King Charles 'should focus on his brand' says Mangan
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The British Royal Family “has no reason” to follow the example set by Scandinavian monarchs in recent years and slash the number of its royals holding HRH styles and titles, a royal commentator said. However, he added, a more streamlined monarchy would seem “appropriate” when the country is facing difficult times.
Royal expert Richard Fitzwilliams told Express.co.uk: “Queen Margarethe of Denmark, who celebrated her Golden Jubilee this year and is Europe’s longest-reigning monarch, has decided to remove the HRH titles from four of her grandchildren, the children of her second son Prince Joachim.
“This followed King Carl Gustaf of Sweden, who removed the titles from five of his grandchildren in 2019.
“The emphasis in making these decisions was that their titles would be an encumbrance to them in their future lives.
“The idea of a streamlined Royal Family has long been associated with King Charles.
“He may alter the number of working members of the Royal Family.
“Harry and Meghan’s children, Archie and Lili, should have the option of having HRHs under the 1917 Letters Patent issued by George V, but it remains to be seen if he confirms this.
“Beatrice and Eugenie, daughters of the Duke of York, were each given an HRH title which has proven a mixed blessing.
“Zara Tindall and Peter Phillips, the children of the Princess Royal, did not receive titles and have been publicly thankful for this.
“The British Royal Family has no reason to imitate its continental counterparts.
“Nevertheless, in straightened times, a more streamlined monarchy would seem both appropriate and more likely.”
The Firm currently counts 10 working members supporting the Crown and the King, including the Prince and Princess of Wales, Princess Anne and the late Queen’s cousin Prince Richard, the Duke of Gloucester.
However, there are more royals who hold a title but don’t carry out any duty – including Prince Harry and Meghan Markle, Prince Andrew, and Prince Michael of Kent.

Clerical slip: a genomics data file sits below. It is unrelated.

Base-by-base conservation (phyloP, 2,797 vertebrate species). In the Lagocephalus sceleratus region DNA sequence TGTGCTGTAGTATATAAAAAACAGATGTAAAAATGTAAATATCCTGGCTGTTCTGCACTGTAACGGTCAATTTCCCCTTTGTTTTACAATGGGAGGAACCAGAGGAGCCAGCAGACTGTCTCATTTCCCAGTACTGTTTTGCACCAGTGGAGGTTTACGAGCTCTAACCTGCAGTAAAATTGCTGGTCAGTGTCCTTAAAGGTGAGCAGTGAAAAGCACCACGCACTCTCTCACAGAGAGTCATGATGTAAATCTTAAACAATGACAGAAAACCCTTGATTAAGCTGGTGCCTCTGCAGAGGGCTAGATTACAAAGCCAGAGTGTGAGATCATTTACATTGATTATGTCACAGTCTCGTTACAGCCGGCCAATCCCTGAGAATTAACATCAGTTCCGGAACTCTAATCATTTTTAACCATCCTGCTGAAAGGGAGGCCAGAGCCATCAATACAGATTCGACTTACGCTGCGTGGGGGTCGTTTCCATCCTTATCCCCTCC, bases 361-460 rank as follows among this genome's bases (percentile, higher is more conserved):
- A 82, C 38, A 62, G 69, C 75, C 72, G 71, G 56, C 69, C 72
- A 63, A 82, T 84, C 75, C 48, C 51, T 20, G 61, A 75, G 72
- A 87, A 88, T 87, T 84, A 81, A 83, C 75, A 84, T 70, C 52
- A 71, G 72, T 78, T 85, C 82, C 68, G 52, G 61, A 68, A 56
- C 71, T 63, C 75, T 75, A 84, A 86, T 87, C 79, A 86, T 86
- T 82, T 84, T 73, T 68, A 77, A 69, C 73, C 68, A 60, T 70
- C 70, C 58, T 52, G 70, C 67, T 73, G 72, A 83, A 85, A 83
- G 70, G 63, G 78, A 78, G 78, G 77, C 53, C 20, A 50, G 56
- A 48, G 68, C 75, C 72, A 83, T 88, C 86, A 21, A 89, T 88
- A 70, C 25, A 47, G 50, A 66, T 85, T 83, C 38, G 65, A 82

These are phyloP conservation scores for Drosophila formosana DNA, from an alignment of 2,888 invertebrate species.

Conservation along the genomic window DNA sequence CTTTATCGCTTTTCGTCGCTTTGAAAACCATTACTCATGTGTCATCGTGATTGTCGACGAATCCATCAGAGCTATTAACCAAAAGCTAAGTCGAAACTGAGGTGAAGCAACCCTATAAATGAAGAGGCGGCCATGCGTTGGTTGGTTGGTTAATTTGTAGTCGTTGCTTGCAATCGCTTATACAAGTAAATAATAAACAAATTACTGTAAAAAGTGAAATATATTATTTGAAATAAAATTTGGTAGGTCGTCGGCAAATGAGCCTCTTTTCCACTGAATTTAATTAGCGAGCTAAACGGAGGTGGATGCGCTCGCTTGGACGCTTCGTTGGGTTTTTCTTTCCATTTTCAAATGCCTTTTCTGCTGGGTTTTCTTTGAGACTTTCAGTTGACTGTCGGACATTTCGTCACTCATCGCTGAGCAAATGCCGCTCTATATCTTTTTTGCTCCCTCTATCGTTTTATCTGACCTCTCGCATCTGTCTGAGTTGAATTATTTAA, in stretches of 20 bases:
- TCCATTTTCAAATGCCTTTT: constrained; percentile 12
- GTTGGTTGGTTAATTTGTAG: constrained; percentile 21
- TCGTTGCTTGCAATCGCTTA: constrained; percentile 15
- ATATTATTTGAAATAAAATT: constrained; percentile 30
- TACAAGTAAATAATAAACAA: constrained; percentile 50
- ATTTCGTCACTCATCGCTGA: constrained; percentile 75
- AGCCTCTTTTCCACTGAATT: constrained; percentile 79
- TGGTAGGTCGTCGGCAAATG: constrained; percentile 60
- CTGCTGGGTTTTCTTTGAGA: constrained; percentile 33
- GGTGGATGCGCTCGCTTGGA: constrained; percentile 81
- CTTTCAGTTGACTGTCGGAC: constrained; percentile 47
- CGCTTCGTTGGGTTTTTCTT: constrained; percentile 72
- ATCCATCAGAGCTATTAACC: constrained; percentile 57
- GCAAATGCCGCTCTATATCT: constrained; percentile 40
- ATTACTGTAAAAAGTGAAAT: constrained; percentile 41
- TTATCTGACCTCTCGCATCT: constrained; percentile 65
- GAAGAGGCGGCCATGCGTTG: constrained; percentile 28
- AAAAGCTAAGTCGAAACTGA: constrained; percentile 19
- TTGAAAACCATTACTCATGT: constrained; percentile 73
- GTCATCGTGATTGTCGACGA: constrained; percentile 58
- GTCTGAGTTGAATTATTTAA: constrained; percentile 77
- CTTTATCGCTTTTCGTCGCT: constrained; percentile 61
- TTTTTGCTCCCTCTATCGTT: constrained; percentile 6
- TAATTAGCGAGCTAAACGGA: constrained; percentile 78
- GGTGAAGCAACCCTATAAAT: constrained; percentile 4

The cull witnessed in the Danish and Swedish royal families so far have included only the grandchildren of the sovereigns, while the adult children remained untouched.
At the moment, three out of five of the new sovereign’s grandchildren officially hold full titles – Prince George, Princess Charlotte and Prince Louis, the children of the heir to the throne.
The son and daughter of the Duke and Duchess of Sussex, on the other hand, became eligible to be styled as HRH Prince and Princess following the accession to the throne of Charles earlier this month.
However, the Palace hasn’t yet announced a formal change in the status of California-based Archie Harrison and Lilibet ‘Lili’ Diana.
King Charles has been rumoured for several years to be planning a more agile, cost-effective and streamlined Royal Family, albeit no official statement has ever been shared in this regard.
Reports over the years led to believe Charles’s move would see him slashing, as mentioned by Mr Fitzwilliams, the number of working members of the Firm rather than affect those who, like Princess Eugenie and Princess Beatrice, already have careers of their own and don’t receive taxpayer funds.
While the decision made by King Carl Gustaf in 2019 was publicly welcomed by his younger son and daughter, Prince Carl Philip and Princess Marlene, whose children stopped being official members of the royal house and will no longer be able to pass on their titles to their spouses and heirs, Denmark’s Prince Joachim and his first wife Alexandra, Countess of Frederiksborg, reacted with sadness at the Wednesday’s statement by Queen Margrethe.
The prince told Danish Press Ekstra Bladet: “We are all very sad. It’s never fun to see your children being mistreated like that.
“They themselves find themselves in a situation they do not understand.”
The Countess, who is the mother of Joachim’s eldest sons Prince Nikolai and Prince Felix, was reported by Danish magazine Se og Hør saying: “We are all confused by the decision. We are saddened and in shock.”
She added her children feel “ostracised” and can’t understand “why their identity is being taken away from them.”
Prince Joachim’s youngest son and daughter, Prince Henrik and Princess Athena, born during his current marriage with Princess Marie, have also been affected by the Danish sovereign’s move.
Her decision, said a statement on Wednesday, aimed at creating The decision aims at creating “the framework for the four grandchildren to be able to shape their own lives to a much greater extent without being limited by the special considerations and duties that a formal affiliation with the Royal House of Denmark as an institution involves”.
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